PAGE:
James Island Elementary students can earn fishing instruction
Gold coins are a treasure everywhere, but especially at James Island Elementary School.
Students there earn gold coins as a reward for positive behavior, and they can spend them on all types of treasures, including a guided fishing trip at the school's outdoor classroom.
One of PE teacher Patrick Harrington's passions is fishing, and when he first saw the outdoor classroom — a large lake in front of the school with a dock — with the native plants, the bird life (including an osprey and a bald eagle) and mainly the fishing, he saw a golden opportunity.
“We've been thrilled to have Mr. Harrington use our outdoor classroom. We have that beautiful resource, the pond and the dock,” said school counselor Liz Chirles.
Chirles said the school's Positive Behavior Interventions and Systems (PBIS) program teaches students the tools to be successful in school, things like walking in the hallways and keeping their eyes on the teacher.
She said the school has won PBIS awards for the past three years and that data shows the program leads to increases in test scores and grades with decreases in referrals and interruption to instruction.
“When they make those good choices, they earn gold coins, and our big ticket item is going to the outdoor classroom and going fishing with Mr. Harrington. It uses our resources and the kids are thrilled. They love it.”
Imani Rampersant, a shy fifth grader, was one of the first to cash in, and she did so in a big way. She caught a 1-pound, 12-ounce bream that was a category winner in the annual Trident Fishing Tournament. She also was named the outstanding youth angler in freshwater by the tournament that recognizes outstanding catches made in Charleston, Berkeley and Dorchester counties.
“It was a fun experience. I was excited,” said Rampersant. “It was hard to keep it away from the ropes under the water. The fish pulled really hard.”
Cade Keegan sits quietly in a chair in Harrington's office as the PE teacher explains what they will be doing and what to expect on the upcoming fishing trip. Harrington strips out some line from the rod and reel, then snips it off.
“Why don't I bite it off? Because I'd chip my teeth” Harrington explains.
Harrington suggests that one of their best bets to catch a fish today is using a floating worm. Describing each step, he ties a small swivel onto the line, adds a leader and hook, and then shows Keegan how to rig the worm so it won't spin in the water.
They then walk down the hallway and head to the outdoor classroom. Harrington unlocks the gate as they decide where to fish. They discuss the wind conditions and decide on a risky spot — a weedy area in a corner of the lake with a piece of PVC pipe sticking up.
Harrington demonstrates and explains how to use a spinning rod, and as he hands it over, he offers one last piece of advice: “Don't let go of my rod!”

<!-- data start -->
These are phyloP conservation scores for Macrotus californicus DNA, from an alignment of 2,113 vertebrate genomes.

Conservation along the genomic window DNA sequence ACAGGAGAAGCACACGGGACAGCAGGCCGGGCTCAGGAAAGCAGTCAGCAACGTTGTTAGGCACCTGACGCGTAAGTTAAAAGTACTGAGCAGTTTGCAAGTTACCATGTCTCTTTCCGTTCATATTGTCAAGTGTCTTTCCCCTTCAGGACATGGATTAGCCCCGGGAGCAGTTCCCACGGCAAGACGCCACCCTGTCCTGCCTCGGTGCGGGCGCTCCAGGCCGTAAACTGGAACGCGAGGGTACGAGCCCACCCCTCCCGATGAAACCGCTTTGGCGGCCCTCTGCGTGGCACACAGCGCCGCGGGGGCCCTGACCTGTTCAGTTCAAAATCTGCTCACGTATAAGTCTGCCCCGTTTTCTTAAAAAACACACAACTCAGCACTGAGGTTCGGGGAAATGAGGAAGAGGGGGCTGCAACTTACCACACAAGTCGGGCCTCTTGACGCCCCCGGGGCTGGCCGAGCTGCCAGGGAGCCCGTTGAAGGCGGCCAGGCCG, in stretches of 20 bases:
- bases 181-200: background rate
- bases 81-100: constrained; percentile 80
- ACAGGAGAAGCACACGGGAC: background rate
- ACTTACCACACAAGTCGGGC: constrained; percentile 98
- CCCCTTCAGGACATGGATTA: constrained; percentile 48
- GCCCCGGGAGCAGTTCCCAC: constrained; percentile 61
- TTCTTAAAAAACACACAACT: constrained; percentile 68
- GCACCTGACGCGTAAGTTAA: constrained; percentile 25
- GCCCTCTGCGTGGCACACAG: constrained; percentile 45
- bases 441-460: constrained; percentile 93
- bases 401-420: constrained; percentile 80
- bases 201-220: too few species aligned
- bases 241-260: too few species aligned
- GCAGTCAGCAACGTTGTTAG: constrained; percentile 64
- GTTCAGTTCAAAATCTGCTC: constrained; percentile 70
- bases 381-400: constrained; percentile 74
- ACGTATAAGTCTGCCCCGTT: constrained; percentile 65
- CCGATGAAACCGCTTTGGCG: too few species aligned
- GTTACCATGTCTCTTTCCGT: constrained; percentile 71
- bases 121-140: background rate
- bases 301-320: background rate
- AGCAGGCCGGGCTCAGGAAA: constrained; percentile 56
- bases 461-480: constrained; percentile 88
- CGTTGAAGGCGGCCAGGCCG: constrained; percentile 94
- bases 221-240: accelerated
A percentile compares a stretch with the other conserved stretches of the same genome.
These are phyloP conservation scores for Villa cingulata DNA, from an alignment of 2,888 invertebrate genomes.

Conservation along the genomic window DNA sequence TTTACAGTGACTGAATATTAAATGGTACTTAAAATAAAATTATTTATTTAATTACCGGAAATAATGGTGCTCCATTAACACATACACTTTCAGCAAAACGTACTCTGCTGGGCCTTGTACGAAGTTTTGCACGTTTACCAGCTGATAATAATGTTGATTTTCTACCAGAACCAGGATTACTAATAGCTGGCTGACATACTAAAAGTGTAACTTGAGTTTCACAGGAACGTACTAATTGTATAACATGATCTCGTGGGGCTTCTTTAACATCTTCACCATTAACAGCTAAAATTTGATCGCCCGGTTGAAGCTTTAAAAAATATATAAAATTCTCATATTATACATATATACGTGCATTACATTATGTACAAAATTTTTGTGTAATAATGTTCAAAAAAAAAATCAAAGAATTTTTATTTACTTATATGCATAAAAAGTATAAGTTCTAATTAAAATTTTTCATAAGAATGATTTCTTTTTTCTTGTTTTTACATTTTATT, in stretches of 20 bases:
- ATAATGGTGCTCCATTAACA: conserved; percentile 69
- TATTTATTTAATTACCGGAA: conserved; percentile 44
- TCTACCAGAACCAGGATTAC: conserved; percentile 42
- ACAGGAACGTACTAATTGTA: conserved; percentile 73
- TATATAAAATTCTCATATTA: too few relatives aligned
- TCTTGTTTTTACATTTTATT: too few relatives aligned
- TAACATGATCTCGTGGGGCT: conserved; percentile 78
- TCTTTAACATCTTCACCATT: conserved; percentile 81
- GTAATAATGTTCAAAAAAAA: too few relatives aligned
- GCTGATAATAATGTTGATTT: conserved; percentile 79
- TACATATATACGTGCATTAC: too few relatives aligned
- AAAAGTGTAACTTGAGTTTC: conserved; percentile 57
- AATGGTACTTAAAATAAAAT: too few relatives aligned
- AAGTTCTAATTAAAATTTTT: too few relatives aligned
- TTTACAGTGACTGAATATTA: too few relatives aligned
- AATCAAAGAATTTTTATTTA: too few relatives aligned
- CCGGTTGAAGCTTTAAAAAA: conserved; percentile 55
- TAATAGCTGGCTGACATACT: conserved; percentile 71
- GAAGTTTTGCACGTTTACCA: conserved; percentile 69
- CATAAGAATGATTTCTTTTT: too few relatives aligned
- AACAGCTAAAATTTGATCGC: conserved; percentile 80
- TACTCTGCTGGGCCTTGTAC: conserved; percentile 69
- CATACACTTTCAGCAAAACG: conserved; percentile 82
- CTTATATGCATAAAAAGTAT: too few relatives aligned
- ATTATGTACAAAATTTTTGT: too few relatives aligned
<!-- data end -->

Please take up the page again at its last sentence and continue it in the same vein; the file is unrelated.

The rods and reels and other tackle for the program are part of Harrington's personal fishing tackle collection.
On Keegan's second cast, a largemouth bass inhales the offering, but much to their dismay, winds its way around the pipe. The fish eventually breaks the six-pound test line.
After moving onto the dock and re-rigging, Keegan begins to cast again, and it doesn't take long to hook another bass. This one makes several jumps, but as Keegan gets it near the dock, the 2˝-pound fish spits the hook. Later, Keegan will catch a large bream using a Rattletrap lure meant for bass.
“I make sure they catch a fish,” Harrington said. The students are photographed with their catch, which is then released. Later, the student must write an article about the experience, which is posted along with their photo on a school bulletin board.
“For most of them, it's their first fishing trip. A lot of kids I've taken two or three times before they catch a fish.”
One of Harrington's most memorable teaching excursions was with a kindergarten student who caught his first fish to the cheers of class members who were on the playground adjacent to the pond.
To Harrington, fishing is only part of the teaching experience.
“Nobody has used it that much,” he said of the outdoor classroom. “I love the outdoors. I learned to fish and hunt here in South Carolina and saw this as the perfect opportunity for me to use my knowledge and do something for the kids.'
“Some times, it's the first time they have ever experienced anything outdoors. We walk down there and show that what we have. It's amazing, beautiful.”
Harrington said he would like to be able to do more things with the environmental aspect, such as charting water quality or tagging fish.
“The birds we have here are amazing. There's an osprey out here catching fish every day. We have five or six different kinds of ducks. We have great blue herons, white herons, Louisiana herons.
“The possibilities are endless for what could be done with what we have here,” Harrington continued.
“I'm trying to expose as many people to the outdoors as I can. That's my passion and love. That's why I want to get the word out.”